Job moves considered by many on environmental grounds.

Green guilt.

Perkbox Insights research has found that 89 per cent of adults experience ‘green guilt’ and that this occurs most commonly at work. The company define this as a phenomenon stemming from the extensive environmental consequences of modern life, which brings moments when you know you could, and should, be doing more to help the planet. A further 47 per cent have felt judged by others for not acting sustainably enough. 

The study found 61 per cent of adults feel guilty for the environmental impact of the industry or job they work in. As a result the feeling is making people rethink their careers – over 1 in 10 (12 per cent) have considered changing their jobs due to the effect that their work has on the environment, almost a quarter (23 per cent) of employed adults state that their workplace doesn’t focus on acting sustainably and a whopping 83 per cent act more sustainably at home than they do at work.

Looking into why adults don’t act as sustainably at work as they do at home, over 1 in 10 stated that their ‘colleagues don’t act sustainably so it doesn’t feel worthwhile’ – showing that we might be a little too easily swayed when it comes to our environmental efforts. Another 14 per cent feel that it’s hard to make a difference as their company doesn’t ask for feedback, while 33 per cent feel that they don’t have the means to be as environmentally friendly as they would like to at work.

On an industry level, the retail, catering and leisure industries have been found to be most likely to cause their employees to experience these feelings. 80 per cent of those who work in these industries feel guilty about the impact that their work has on the environment. This causes the statistic of those who have considered changing their job due to it’s impact to jump to over one in five in these industries. This is followed by 18 per cent who work in the Travel and Transport industry who have also considered changing jobs. Contrastingly, a quarter do not experience any feelings of guilt as their work tries to minimise its environmental effects, while just six per cent state that they work in a sustainable industry.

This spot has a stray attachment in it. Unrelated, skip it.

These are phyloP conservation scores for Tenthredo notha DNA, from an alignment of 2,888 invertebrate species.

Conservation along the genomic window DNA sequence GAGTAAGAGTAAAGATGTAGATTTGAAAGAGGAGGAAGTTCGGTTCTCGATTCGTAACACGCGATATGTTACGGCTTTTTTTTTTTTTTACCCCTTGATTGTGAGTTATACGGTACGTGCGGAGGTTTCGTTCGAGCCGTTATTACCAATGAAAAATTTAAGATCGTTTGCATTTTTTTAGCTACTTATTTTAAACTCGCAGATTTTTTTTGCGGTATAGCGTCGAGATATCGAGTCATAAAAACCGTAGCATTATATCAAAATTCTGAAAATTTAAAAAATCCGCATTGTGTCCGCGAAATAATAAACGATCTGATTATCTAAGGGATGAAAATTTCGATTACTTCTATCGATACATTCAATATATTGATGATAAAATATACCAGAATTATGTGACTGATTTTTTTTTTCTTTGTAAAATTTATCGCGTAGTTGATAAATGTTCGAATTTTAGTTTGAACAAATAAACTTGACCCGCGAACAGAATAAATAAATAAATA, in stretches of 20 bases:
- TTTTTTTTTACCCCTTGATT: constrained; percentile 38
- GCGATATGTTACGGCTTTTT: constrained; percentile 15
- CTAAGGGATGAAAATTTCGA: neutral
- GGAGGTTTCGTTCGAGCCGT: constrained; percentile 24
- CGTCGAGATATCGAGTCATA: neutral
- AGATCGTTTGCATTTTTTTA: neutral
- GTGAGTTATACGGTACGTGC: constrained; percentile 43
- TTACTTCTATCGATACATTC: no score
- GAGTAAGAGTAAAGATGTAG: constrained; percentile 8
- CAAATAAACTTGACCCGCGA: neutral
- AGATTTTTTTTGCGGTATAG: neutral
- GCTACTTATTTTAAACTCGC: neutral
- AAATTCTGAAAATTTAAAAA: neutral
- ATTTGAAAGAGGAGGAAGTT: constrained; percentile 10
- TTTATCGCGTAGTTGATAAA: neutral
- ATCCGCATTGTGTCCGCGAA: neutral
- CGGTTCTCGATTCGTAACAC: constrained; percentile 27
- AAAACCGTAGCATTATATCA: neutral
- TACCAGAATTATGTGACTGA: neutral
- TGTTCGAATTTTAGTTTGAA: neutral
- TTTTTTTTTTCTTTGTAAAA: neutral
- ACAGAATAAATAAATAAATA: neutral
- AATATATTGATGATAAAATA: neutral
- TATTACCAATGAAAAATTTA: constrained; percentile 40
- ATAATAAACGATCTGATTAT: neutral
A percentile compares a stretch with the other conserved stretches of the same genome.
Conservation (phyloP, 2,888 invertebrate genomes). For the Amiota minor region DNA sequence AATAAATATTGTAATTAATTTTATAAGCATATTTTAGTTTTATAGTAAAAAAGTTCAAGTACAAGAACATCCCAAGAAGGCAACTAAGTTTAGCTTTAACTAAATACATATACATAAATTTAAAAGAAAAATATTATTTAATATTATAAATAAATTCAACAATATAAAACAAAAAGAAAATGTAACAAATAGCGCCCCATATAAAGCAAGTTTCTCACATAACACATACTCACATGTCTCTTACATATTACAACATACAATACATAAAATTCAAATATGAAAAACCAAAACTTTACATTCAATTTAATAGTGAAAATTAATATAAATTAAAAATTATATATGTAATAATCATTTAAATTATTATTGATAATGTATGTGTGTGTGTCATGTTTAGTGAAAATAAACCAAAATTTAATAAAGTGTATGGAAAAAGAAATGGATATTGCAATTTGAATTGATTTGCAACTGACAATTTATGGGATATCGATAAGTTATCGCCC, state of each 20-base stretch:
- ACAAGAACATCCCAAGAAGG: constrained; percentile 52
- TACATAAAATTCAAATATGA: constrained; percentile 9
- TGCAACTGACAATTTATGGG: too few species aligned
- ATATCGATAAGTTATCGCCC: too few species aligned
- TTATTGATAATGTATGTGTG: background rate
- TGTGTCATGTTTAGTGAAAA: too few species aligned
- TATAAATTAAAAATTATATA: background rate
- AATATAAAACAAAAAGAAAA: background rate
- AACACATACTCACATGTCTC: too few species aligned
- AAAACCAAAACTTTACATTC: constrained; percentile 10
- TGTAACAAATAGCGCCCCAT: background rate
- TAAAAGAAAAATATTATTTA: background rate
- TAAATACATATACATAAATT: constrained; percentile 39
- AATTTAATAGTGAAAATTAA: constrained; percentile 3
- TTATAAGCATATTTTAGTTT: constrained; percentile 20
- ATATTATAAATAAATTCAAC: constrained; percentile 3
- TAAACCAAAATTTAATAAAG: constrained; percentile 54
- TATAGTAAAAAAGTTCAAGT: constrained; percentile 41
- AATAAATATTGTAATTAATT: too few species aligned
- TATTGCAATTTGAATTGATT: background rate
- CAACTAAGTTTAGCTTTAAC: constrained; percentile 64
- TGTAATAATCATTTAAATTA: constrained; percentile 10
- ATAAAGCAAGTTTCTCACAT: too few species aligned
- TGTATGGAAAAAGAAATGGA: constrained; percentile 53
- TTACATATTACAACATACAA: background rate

The factors most likely to induce feelings of green guilt are unnecessary use of plastic, alongside wasting food and product. A huge 78 per cent feel guilty for unnecessary use of plastic, 72 per cent for wasting food and 57 per cent for wasting products. The factors that we don’t see as easily avoided and therefore less guilt-inducing are unsustainable shopping, with just 25 per cent feeling guilty about this, excessive energy consumption (36 per cent), while just a third feel guilty about high travel emissions. 

Despite feelings of guilt, on the whole, the UK feels positive about trying to live sustainably (57 per cent). But these factors do lead to some less positive feelings too – almost a quarter (22 per cent) feel overwhelmed and stressed by trying to live in this way, whilst 8 per cent feel helpless.

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